Meet Torben Kuhlmann!

Torben Kuhlmann’s ever-inventive, always-adventurous mice return 
Edison: The Mystery of the Missing Mouse Treasure

“Kuhlmann has created another science-based adventure full of delightful details.” – School Library Journal STARRED review.

Here, Torben answers a few questions from readers.


Where does your love of inventions and discoveries come from?  Andrea, age 50

My fascination with inventions was already obvious even when I was a child. But where it actually came from I don’t honestly know. At nursery school, my favorite books were always non-fiction, and I used to do a lot of drawings of things I read about. I always wanted to know how things work and why they are as they are. Later I was obsessed with the idea of one day building an airplane in my own garage. And many years after, that’s exactly what the little mouse did in Lindbergh.


Where do you get the ideas for your books? Anna, age 21

Ugh, that’s not easy to answer. Ideas always seem to come when you least expect them. It often starts with something quite small: a single detail for a plot, an idea for a picture, or a theme. Then gradually more and more pieces of the puzzle fall into place, and a story begins to emerge.


Have you remained a child? Heike, age 55

The fact is I am a bit like Peter Pan. Still a child and very happy to be one.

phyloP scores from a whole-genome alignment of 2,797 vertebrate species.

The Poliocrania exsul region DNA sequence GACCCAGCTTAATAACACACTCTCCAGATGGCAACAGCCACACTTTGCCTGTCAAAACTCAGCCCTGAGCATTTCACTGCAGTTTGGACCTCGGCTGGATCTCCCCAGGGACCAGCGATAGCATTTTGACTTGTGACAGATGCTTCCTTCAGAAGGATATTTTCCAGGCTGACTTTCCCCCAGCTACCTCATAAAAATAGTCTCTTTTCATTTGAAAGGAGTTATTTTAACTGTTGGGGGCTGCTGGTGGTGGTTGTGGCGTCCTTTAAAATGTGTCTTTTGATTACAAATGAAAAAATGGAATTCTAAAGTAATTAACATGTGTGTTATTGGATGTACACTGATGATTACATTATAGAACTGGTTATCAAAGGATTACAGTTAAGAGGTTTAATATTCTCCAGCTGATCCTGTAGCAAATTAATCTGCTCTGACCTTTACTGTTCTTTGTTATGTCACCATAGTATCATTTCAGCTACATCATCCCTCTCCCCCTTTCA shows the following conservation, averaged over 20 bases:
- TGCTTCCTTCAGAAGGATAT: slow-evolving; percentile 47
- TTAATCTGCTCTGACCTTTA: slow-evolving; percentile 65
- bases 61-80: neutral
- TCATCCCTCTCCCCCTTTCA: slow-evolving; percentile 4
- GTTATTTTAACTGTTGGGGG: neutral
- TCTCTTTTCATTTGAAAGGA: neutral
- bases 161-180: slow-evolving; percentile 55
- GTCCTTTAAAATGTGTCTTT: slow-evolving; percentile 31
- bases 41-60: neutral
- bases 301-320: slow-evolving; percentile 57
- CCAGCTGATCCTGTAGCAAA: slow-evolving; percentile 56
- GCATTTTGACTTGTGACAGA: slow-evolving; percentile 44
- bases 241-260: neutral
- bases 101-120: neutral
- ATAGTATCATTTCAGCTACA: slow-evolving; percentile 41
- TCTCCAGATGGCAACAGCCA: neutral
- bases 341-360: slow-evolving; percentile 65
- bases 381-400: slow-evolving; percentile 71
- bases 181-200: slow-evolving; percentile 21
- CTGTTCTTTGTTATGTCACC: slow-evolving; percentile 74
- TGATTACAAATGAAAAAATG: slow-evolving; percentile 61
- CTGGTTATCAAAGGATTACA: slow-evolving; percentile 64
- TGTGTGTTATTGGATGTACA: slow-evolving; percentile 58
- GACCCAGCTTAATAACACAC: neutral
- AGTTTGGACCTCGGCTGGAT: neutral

Have you been diving in the sea yourself, and are fish and whales your favorite animals? Sophie, age 3

Unfortunately, I’ve never been deep-sea diving. I’d like to do it one day, but only with a snorkel, and not too deep. You’re right, I find the giants of the sea particularly fascinating.


Do you have any pets? And what is your favorite animal? Finn, age 5

Dear Finn, I don’t have any pets, but I’m a great dog-lover. Perhaps I’ll have one of my own someday. And of course mice are my very special friends!


Why did you choose a mouse for your hero, and not a hamster, guinea pig or ant? Kristina, age 30

The fact that it’s mice having all these adventures goes back to my very first idea for Lindbergh. It was simply a play on words: Maus and Fledermaus [mouse and bat]. If a Maus wanted to turn into a Fledermaus and learn to fly, he’d have to build an airplane. From then on, it was clear: the hero had to be a mouse! It’s also easy to believe that a mouse could go around stealing all the little components from the world of humans. Mice often visit us, and they’re known for taking things. And with their rodent hands, they might also be able to draw, screw, and hammer.



Can you ever see a mouse without wanting to write a funny story about it? Angela, age 36

I have to say it does spark off lots of new ideas for mouse stories. But that happens to many people in my circle. When my mother comes across a mouse, she immediately gives it a name and puts it in a story.

What gave you the idea for Edison, and how long did it take you to write? Finn, age 7

I had a problem the moment I started work on Edison: where could he go? I’d already sent a mouse to the moon. So I handed the problem over to the mouse. In the book he also thinks: the great adventures are past, so where can one go after a journey to the moon? This time there was a treasure hunt, and it just happened that the adventure fitted in perfectly with the series of inventive mice that had begun with Lindbergh and Armstrong. From the very first idea to the last brush stroke, it took me about eight months.